Connecticut GMO measure becomes law

Connecticut Gov. Dan Malloy has signed into law a measure that requires food products that contain GMOs and that are marketed in the state be labelled as such.

Connecticut Gov. Dan Malloy has signed into law a measure that passed the Connecticut General Assembly that requires food products that contain genetically modified organisms (GMOs) and that are marketed in the state carry a label that they are genetically modified.

The bill passed the Connecticut House 134-3 and the Senate unanimously (Feedstuffs, June 17).

Connecticut becomes the first state in the U.S. to have a GMO label law, although it won't become effective until four other states with a combined population of 20 million people pass similar legislation, and one of those states must border Connecticut.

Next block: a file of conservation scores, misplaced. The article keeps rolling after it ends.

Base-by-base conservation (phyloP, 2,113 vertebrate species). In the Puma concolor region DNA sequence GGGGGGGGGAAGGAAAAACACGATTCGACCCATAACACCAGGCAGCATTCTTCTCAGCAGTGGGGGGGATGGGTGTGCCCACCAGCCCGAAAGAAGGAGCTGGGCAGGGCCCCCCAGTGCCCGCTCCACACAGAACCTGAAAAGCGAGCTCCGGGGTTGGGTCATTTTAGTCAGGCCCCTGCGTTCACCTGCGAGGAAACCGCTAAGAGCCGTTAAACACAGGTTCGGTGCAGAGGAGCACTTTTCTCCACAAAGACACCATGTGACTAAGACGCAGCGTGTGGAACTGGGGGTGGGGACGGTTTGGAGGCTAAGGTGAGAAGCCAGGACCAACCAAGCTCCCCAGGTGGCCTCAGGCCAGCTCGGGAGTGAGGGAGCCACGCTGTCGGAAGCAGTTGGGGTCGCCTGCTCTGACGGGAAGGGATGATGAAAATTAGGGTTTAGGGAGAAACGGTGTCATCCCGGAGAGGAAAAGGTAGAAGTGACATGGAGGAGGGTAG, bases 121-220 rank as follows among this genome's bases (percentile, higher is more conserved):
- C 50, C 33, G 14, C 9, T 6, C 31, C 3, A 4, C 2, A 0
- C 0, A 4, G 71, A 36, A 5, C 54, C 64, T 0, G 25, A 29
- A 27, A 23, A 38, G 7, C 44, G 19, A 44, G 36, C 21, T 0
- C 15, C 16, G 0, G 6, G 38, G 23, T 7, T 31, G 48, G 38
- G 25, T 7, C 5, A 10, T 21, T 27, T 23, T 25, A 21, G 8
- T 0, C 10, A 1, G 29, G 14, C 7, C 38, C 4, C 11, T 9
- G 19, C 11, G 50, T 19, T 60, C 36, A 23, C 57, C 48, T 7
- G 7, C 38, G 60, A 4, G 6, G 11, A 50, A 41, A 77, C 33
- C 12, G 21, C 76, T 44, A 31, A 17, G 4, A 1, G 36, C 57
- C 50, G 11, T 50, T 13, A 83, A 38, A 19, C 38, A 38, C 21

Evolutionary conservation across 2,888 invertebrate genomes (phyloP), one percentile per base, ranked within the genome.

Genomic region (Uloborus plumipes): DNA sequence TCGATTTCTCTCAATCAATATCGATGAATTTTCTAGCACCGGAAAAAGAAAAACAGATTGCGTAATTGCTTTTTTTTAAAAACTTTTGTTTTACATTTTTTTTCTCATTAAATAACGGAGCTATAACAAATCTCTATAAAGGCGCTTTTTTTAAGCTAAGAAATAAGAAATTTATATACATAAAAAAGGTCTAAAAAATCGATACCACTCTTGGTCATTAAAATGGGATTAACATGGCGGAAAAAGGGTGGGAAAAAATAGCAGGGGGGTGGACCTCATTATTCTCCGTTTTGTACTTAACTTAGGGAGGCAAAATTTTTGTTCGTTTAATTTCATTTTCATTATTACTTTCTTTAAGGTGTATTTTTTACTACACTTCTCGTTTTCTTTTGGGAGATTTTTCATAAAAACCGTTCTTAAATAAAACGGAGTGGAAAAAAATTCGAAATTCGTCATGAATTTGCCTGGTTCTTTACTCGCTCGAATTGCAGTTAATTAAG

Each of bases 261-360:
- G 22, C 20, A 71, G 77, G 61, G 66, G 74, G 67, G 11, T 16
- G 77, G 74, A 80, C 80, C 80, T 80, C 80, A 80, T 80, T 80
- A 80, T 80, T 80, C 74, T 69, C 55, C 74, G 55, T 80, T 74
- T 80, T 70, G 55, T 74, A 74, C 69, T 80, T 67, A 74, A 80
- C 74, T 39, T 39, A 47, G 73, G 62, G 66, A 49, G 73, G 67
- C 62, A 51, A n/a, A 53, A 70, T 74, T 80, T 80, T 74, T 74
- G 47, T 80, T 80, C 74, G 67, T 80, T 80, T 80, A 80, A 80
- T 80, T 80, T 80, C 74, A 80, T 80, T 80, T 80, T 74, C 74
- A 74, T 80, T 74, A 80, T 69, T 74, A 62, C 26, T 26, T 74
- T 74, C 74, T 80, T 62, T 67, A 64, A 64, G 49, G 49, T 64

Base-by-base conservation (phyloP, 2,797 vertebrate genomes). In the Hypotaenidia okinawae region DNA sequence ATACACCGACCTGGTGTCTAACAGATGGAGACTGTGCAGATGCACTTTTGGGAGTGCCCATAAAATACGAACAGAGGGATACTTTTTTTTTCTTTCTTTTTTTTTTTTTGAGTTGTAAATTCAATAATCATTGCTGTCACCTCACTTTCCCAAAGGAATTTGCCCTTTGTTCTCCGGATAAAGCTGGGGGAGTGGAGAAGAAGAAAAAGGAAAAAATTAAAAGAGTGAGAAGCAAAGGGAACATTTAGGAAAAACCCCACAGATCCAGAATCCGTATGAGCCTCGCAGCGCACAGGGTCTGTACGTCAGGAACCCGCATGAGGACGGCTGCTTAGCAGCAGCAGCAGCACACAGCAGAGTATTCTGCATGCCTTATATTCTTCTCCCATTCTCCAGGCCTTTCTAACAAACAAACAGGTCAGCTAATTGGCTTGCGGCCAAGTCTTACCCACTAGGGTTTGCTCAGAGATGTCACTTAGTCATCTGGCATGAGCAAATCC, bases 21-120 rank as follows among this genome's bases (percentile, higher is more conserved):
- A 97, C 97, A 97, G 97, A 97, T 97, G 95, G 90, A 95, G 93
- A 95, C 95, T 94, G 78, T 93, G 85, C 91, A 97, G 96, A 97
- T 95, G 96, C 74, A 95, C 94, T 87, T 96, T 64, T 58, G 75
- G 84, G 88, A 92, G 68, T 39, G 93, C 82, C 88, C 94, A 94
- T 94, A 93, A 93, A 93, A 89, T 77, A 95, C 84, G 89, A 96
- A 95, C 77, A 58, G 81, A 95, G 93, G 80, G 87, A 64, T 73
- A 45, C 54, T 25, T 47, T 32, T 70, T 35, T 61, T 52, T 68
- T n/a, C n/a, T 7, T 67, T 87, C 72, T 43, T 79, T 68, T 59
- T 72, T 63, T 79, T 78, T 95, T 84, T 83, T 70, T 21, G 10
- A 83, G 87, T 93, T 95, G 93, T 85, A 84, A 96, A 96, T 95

The law requires food products with GMOs bear a clear and conspicuous label that says "Produced with Genetic Engineering." Retailers who sell unlabeled foods made with GMOs would be subject to fines of $1,000 per product per day.

The law does not apply to alcoholic beverages, farm products sold at farmers markets or roadside stands, food not packaged for retail sales and food from animals that are not genetically modified regardless of drugs or feed that may be genetically modified and provided to the animals.

The assembly needs to pass legislation early next year that would clarify the definition of "genetically engineered" and "natural" food.

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